Photo/Illutration Leaders of eight local governments in Japan and South Korea gather in Nagasaki on Dec. 21 for the Japan-Korea Strait Governor meeting. (Mizuki Enomoto)

NAGASAKI--Even while their respective central governments remain at odds, leaders of Japanese and South Korean local governments called for the continuation of exchange programs to underpin friendly bilateral ties.

They also expressed hopes that talks on Dec. 24 between Prime Minister Shinzo Abe and South Korean President Moon Jae-in in China on the sidelines of a trilateral summit will lead to a thaw in bilateral relations.

The leaders of eight local governments, four from Japan and another four from South Korea, met in Nagasaki on Dec. 21 under the Japan-Korea Strait Governor meeting, which promotes regional development and friendship.

“We are neighbors who cannot relocate to other places,” said Nagasaki Governor Hodo Nakamura. “It is preferable that tensions of the two countries should be eased.”

The Japanese delegation represents Fukuoka, Saga, Nagasaki and Yamaguchi prefectures, while the South Korean representatives came from Busan and the provinces of Jeollanam-do, Gyeongsangnam-do and Jeju.

The Japanese prefectures and South Korean provinces are situated close to each other across the Tsushima Strait.

There were initial concerns that the annual gathering since 1992 might not be held this year after the two neighbors saw their relations plunge to their lowest level in the postwar era.

The South Korean top court’s orders since late last year for Japanese businesses to pay compensation to wartime Korean laborers sparked a sharp response from Japan, which retaliated with tightening of export controls this summer.

A string of scheduled exchange programs has been canceled at many cities as a result.

But the heads of all of the eight local governments, including Busan Mayor Oh Keo-don, gathered to discuss a range of issues, including employment for young people.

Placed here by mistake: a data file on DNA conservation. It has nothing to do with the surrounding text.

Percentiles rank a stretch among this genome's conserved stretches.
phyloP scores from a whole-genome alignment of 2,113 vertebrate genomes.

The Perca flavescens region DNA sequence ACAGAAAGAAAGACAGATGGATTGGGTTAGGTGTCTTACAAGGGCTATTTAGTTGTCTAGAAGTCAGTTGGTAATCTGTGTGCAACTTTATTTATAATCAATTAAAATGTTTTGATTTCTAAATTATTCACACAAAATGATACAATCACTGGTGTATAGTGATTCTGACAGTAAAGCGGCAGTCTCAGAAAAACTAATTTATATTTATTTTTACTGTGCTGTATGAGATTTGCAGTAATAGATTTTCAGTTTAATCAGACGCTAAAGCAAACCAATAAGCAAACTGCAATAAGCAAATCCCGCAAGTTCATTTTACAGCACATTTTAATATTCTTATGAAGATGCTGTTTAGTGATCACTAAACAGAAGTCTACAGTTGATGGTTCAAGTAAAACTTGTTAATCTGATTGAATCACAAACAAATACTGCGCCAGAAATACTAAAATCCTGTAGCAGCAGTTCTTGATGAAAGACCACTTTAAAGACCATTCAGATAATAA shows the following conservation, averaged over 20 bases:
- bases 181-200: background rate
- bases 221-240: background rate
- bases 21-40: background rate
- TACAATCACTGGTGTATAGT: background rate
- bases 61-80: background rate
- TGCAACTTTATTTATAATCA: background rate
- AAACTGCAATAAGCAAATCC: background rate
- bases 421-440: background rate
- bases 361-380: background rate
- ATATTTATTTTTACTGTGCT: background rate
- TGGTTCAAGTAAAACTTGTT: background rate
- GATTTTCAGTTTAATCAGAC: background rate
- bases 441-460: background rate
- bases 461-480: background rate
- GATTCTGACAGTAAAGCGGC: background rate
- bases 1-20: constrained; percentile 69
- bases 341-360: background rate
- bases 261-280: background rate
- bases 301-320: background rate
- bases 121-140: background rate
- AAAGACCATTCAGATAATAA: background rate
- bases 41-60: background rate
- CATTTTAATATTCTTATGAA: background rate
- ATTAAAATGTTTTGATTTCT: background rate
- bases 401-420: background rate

Oh’s attendance came after he signaled reluctance this summer to promote exchanges with Japanese municipalities, saying he would undertake a wholesale review of such projects.

“My visit is intended to get rid of an unfavorable climate,” he said. “It took me only 30 minutes to fly here, while it takes me an hour and half to get to Seoul. It is desperately needed for regional leaders of the two countries to deepen their friendly ties and discuss shared issues.”

Although the mayor criticized the Japanese government’s strengthening of export regulations to South Korea, he noted a move has emerged in Japan to ease those controls.

“Now is the right time for moving to mend bilateral relations,” Oh said.

The regional leaders are expected to visit the Nagasaki Atomic Bomb Museum and other local sites on Dec. 22.

Kim Kyeog-soo, governor of Gyeongsangnam-do province, underscored the need for assisting aged Koreans who survived the atomic bombings in Hiroshima and Nagasaki while they were in Japan during World War II.

“Currently, there are about 800 atomic bomb survivors in Gyeongsangnam-do province,” he said. “How to assist them is an issue that has to be resolved by both South Korea and Japan.”